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US judge backs Democrats' request for Trump financial records

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A US federal judge on Monday denied President Donald Trump's efforts to quash a subpoena from Democratic lawmakers to release years of financial documents dating from before his time in the White House.

[WASHINGTON] A US federal judge on Monday denied President Donald Trump's efforts to quash a subpoena from Democratic lawmakers to release years of financial documents dating from before his time in the White House.

The decision marked the first time that US courts have waded into the conflict pitting the president against the Democrats who, riding on their newfound majority in the House of Representatives, have opened a raft of probes into Mr Trump.

Mr Trump, who says he is the victim of "harassment," has refused to cooperate in the investigations focused on his tax returns, his finances or matters related to Russian efforts to tip the 2016 election in his favour.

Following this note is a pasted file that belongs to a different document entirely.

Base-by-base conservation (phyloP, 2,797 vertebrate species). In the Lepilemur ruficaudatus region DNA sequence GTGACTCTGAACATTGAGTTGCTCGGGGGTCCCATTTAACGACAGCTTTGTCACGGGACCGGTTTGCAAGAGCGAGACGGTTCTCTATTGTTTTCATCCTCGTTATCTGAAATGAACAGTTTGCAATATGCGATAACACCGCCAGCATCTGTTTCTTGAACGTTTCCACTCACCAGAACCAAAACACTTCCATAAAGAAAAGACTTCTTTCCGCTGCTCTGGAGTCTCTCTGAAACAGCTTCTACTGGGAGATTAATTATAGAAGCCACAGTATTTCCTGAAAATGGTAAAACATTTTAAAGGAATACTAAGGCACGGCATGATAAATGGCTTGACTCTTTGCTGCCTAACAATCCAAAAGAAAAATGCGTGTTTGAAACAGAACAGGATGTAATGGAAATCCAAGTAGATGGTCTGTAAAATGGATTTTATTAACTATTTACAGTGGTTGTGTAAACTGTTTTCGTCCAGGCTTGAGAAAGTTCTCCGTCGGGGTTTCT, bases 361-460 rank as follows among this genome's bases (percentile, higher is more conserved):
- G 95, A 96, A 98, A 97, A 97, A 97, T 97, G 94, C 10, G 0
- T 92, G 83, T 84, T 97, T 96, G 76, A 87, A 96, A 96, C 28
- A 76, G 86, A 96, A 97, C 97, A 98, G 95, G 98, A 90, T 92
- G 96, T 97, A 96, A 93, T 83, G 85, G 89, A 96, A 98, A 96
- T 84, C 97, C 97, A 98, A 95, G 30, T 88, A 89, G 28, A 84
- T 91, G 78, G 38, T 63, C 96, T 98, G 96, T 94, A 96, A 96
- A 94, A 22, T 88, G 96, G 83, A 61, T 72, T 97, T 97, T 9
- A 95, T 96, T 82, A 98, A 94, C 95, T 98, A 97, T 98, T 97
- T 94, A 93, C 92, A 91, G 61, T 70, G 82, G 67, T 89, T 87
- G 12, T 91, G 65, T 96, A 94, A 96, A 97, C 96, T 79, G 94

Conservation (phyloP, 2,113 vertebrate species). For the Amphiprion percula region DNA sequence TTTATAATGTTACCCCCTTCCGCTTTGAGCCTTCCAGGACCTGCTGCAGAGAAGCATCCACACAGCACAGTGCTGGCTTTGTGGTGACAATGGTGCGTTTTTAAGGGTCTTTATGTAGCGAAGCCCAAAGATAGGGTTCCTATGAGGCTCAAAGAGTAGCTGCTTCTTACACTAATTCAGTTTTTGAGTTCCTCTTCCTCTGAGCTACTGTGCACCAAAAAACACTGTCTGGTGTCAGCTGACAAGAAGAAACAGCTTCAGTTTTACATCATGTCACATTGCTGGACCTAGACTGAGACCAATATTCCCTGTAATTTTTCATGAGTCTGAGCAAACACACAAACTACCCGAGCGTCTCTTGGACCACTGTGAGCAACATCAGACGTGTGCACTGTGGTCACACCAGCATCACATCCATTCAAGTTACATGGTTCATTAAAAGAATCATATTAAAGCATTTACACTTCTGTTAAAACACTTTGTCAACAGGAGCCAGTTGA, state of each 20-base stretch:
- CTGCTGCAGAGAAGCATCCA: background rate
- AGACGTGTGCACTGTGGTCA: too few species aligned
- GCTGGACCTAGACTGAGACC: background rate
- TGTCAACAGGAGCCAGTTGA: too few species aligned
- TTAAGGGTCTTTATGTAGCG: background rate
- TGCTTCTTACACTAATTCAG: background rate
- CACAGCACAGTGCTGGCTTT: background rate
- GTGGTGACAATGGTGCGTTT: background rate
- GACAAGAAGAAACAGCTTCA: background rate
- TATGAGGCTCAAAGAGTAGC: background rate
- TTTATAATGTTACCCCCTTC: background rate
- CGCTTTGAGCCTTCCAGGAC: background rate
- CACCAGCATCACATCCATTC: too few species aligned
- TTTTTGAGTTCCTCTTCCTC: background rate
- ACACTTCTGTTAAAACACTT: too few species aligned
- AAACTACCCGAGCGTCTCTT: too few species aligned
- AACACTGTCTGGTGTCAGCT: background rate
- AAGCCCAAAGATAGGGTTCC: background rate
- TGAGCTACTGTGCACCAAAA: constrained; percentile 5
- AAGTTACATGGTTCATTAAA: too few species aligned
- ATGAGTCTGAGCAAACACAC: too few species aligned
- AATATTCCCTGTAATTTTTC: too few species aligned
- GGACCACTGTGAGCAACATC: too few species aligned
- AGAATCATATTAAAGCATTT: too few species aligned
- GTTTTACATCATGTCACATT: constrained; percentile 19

US District Judge Amit Mehta refused to block the House Oversight and Reform Committee's subpoena for accounting firm Mazars USA pending litigation.

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The lawmakers' April 15 request for records dating back to 2011 followed testimony by Mr Trump's one-time lawyer Michael Cohen that his boss would often change the estimated value of his assets and liabilities on financial statements as he felt was needed for various purposes.

On April 22, Mr Trump and affiliated organisations and entities filed suit, requesting that the court declare the subpoena "invalid and unenforceable" as it questioned the legislative validity of the Democrats' demands.

"So long as Congress investigates on a subject matter on which 'legislation could be had,' Congress acts as contemplated by Article I of the Constitution," which guarantees the body its legislative powers, Judge Mehta said.

"Applying those principles here compels the conclusion that President Trump cannot block the subpoena to Mazars."

The judge also insisted that the lawmakers had "facially valid legislative purposes."

"It is not for the court to question whether the committee's actions are truly motivated by political considerations," he added.

Mr Trump's legal team indicated it would appeal the ruling.

AFP